Marylebone Cricket Club (MCC) President Kumar Sangakkara condemned the incidents of Indian players being subjected to racial abuse by spectators during the third Test against Australia, demanding strong punishment against the offenders.
MCC is the guardian of the laws of the game.
"I did read about what happened with the crowd and the Indian team in the last couple of days," Sangakkara said during a virtual interaction facilitated by the Abu Dhabi T10.
"Racism in any country in any manner has to be condemned and those responsible should be strongly punished and stern action should be taken against them," said the former Sri Lanka captain.
Play was halted for a few minutes at the Sydney Cricket Ground on Sunday after India pacer Mohammed Siraj complained of racial abuse from a section of the crowd, leading to expulsion of six spectators and an unreserved apology from Cricket Australia.
On Saturday and Sunday, Siraj and senior bowler Jasprit Bumrah were allegedly subjected to multiple abuses including racist slurs like "Brown Dog" and "Big Monkey".
Sangakkara said he was fortunate enough to not face racism in his playing days.
"During my time I was fortunate that I never came across any kind of racial abuse. I can't speak on behalf of other Sri Lankan cricketers but I personally have not been victimised in terms of racial slurs and that's true for every country I have toured," he said.
Influence of shorter formats has made Test cricket exciting to watch: Sangakkara
Sangakkara feels the advent of shorter formats has made Test cricket more exciting to watch as players are adopting an aggressive approach and deploying new shots in the red-ball games.
Players are increasingly seen playing shots like the reverse sweep and approaching Test matches with a mindset similar to the one seen in T20s and ODIs.
"If you see change in terms of scoring rates and different shots we see like reverse sweep, the paddles, the attacking mind sets, all are the result of the shorter versions. You can see the trend continues in Test cricket and it is much more exciting to watch," Sangakkara said.
Rishabh Pant's brilliant counter-attacking 97-run knock studded with 12 fours and three sixes off 118 balls in the third Test against Australia on Monday and Ben Stokes' victory-snatching 135 not out at Headingley in 2019 Ashes series could be seen as examples of the influence shorter formats are having on Test cricket.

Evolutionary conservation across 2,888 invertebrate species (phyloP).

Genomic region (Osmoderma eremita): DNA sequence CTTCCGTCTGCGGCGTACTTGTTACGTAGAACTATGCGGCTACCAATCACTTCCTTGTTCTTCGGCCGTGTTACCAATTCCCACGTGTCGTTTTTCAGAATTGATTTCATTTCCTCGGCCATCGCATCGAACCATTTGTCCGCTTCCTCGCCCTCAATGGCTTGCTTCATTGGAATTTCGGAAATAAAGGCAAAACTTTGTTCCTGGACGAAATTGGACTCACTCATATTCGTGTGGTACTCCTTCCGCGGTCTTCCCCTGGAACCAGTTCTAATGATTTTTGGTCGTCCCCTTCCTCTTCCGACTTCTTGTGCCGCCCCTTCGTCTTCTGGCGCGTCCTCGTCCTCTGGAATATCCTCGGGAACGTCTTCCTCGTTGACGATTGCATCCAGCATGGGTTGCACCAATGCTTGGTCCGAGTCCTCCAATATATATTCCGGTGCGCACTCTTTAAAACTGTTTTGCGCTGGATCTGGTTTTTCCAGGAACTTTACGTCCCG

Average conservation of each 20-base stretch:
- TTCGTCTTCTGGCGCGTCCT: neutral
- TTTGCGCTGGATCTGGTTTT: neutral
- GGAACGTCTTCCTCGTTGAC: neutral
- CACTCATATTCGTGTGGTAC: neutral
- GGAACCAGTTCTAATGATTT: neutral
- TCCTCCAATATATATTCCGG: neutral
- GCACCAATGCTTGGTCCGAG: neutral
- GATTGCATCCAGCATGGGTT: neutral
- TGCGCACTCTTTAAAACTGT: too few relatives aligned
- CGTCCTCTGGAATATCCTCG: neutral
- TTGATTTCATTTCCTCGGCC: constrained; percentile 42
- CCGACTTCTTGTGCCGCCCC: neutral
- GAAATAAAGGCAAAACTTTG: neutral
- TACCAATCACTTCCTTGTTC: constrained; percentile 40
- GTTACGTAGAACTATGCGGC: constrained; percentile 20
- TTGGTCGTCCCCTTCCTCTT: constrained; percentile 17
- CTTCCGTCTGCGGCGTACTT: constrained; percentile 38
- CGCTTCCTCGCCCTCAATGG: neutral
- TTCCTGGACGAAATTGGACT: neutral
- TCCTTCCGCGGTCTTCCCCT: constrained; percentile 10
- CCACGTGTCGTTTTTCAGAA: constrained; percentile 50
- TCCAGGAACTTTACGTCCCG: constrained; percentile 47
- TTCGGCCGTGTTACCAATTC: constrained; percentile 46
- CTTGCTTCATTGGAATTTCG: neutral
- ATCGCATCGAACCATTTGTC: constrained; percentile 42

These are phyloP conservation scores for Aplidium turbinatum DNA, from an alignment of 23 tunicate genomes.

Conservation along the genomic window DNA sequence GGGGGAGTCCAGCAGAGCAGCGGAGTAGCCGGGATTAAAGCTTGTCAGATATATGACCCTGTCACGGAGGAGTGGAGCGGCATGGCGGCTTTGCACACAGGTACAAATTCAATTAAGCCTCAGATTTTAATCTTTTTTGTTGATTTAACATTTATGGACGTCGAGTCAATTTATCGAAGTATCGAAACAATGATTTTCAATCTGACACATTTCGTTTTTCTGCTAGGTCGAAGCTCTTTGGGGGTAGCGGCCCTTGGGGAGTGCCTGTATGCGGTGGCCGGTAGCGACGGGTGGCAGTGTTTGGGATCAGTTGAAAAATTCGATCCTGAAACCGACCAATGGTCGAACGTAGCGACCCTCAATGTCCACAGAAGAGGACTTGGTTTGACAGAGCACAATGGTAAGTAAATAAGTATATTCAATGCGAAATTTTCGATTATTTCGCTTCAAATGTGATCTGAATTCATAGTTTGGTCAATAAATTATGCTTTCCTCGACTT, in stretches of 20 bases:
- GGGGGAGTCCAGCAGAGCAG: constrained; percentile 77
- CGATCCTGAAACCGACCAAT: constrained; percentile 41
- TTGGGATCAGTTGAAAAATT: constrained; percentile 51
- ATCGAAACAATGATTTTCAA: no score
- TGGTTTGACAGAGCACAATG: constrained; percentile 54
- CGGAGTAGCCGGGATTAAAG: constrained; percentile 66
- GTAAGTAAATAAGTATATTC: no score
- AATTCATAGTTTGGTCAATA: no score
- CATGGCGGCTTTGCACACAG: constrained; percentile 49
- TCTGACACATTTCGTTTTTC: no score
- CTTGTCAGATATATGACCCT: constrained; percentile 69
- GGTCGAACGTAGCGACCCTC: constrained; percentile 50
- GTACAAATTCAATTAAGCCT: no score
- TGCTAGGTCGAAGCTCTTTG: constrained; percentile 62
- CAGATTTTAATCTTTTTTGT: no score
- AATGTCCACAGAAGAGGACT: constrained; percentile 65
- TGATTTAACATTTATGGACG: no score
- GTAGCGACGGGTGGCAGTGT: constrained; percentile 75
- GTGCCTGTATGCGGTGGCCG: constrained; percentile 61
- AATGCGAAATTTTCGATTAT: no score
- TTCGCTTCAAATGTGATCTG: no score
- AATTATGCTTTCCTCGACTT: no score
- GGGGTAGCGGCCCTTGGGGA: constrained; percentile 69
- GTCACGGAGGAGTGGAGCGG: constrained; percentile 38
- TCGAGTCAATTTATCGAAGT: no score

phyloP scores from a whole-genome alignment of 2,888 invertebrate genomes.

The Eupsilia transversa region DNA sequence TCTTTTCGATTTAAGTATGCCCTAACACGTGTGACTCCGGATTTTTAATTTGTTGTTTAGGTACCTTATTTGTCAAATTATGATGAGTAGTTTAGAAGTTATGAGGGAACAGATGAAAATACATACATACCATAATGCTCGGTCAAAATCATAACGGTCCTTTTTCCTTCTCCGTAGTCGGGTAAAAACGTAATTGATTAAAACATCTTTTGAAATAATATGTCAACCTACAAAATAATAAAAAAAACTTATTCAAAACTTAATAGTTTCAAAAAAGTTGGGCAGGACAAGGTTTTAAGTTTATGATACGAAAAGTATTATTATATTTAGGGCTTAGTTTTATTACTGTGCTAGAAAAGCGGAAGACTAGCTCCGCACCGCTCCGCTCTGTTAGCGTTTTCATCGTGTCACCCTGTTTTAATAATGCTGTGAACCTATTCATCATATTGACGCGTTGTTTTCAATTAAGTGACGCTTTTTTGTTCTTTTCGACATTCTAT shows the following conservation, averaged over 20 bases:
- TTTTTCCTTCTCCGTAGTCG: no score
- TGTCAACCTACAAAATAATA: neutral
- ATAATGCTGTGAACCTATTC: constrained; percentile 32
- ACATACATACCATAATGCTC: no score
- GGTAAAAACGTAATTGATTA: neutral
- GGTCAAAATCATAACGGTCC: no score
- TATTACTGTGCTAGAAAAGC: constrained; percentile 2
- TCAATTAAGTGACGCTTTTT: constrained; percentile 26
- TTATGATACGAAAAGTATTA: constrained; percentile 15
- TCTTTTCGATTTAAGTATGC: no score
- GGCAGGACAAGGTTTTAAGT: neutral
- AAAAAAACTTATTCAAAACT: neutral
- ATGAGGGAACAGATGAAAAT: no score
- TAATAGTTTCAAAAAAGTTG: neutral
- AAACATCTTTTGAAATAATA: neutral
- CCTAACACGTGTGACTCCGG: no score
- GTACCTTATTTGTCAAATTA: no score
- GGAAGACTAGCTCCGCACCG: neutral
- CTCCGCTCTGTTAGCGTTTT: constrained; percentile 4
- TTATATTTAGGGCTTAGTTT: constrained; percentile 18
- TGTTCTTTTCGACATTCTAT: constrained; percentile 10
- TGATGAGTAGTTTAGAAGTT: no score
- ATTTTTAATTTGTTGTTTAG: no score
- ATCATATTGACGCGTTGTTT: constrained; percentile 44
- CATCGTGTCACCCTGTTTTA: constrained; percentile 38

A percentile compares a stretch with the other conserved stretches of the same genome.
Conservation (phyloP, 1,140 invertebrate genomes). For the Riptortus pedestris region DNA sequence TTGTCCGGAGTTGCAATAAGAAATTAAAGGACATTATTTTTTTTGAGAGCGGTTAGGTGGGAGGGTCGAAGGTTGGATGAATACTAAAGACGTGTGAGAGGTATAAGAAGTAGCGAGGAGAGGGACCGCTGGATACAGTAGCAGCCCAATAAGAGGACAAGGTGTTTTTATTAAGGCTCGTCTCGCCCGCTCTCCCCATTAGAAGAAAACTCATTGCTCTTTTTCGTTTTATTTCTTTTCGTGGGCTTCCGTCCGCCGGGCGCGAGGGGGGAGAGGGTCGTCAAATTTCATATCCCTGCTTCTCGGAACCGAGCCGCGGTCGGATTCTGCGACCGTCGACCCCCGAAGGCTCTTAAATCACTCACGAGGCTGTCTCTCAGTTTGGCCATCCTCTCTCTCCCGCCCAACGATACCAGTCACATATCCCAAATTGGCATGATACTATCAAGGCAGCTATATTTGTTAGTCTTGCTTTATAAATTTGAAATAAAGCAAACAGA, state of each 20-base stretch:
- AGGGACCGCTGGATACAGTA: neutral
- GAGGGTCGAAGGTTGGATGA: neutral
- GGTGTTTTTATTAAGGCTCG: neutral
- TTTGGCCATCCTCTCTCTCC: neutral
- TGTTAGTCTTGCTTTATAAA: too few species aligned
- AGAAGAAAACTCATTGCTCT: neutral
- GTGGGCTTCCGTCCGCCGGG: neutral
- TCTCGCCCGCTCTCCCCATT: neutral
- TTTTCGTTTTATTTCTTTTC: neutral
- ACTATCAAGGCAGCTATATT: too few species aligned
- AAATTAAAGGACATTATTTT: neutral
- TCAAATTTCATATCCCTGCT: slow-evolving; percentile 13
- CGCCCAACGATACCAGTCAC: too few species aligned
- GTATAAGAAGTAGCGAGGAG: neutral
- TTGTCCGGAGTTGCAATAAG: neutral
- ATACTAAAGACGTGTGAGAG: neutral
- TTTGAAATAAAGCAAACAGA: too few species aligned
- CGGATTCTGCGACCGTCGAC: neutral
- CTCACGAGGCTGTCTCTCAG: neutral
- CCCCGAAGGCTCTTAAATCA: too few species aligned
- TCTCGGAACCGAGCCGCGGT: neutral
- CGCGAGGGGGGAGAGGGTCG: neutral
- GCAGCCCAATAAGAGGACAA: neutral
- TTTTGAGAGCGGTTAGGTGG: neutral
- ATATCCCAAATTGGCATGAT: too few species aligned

The former wicketkeeper-batsman also highlighted the "beautiful" contrast between the batting styles of Pant and and the rock-steady Cheteshwar Pujara.
"You have batsmen like Pant really upping the ante and it's great to watch along with the traditional types like a Pujara," said Sangakkara, who will be mentoring Team Abu Dhabi in the Abu Dhabi T10, starting January 28.
"It is great to see how beautifully two different players with different mindset and technique can co-exist in one team. It is the same for formats as well," he added.
Recently, there has been a lot of debate around the wicketkeeper's slot in the Indian Test team. While Pant is explosive with the bat, Wriddhiman Saha has proven to have a safe pair of hands behind the stumps.
Asked how one should approach the twin responsibilities, Sangakkara said: "Practice. If your keeping is not up to standards, work hard on your keeping, improve it. There is no way around it. You just have to spend a bit more time, plan better and be smart about your practice
"It is the same for a specialist keeper who has to support his team by batting whatever number he bats. Improve your batting and do the job for your side."
The 43-year-old said if a player is not willing to be "mediocre" in any of the two departments of batting and keeping, he should put in the hard yards and correct the technique.
Sangakkara also weighed in on the debate surrounding the use of a short-pitch bowling, saying he would love to have an additional bouncer as it would keep the batsman guessing and spice up the proceedings.
"Another bumper, short ball in T20 cricket will be extremely exciting. There have been debates whether the bouncer will go completely out of the equation. But a second one really keeps the batsman guessing and will be a great addition and more exciting," he said.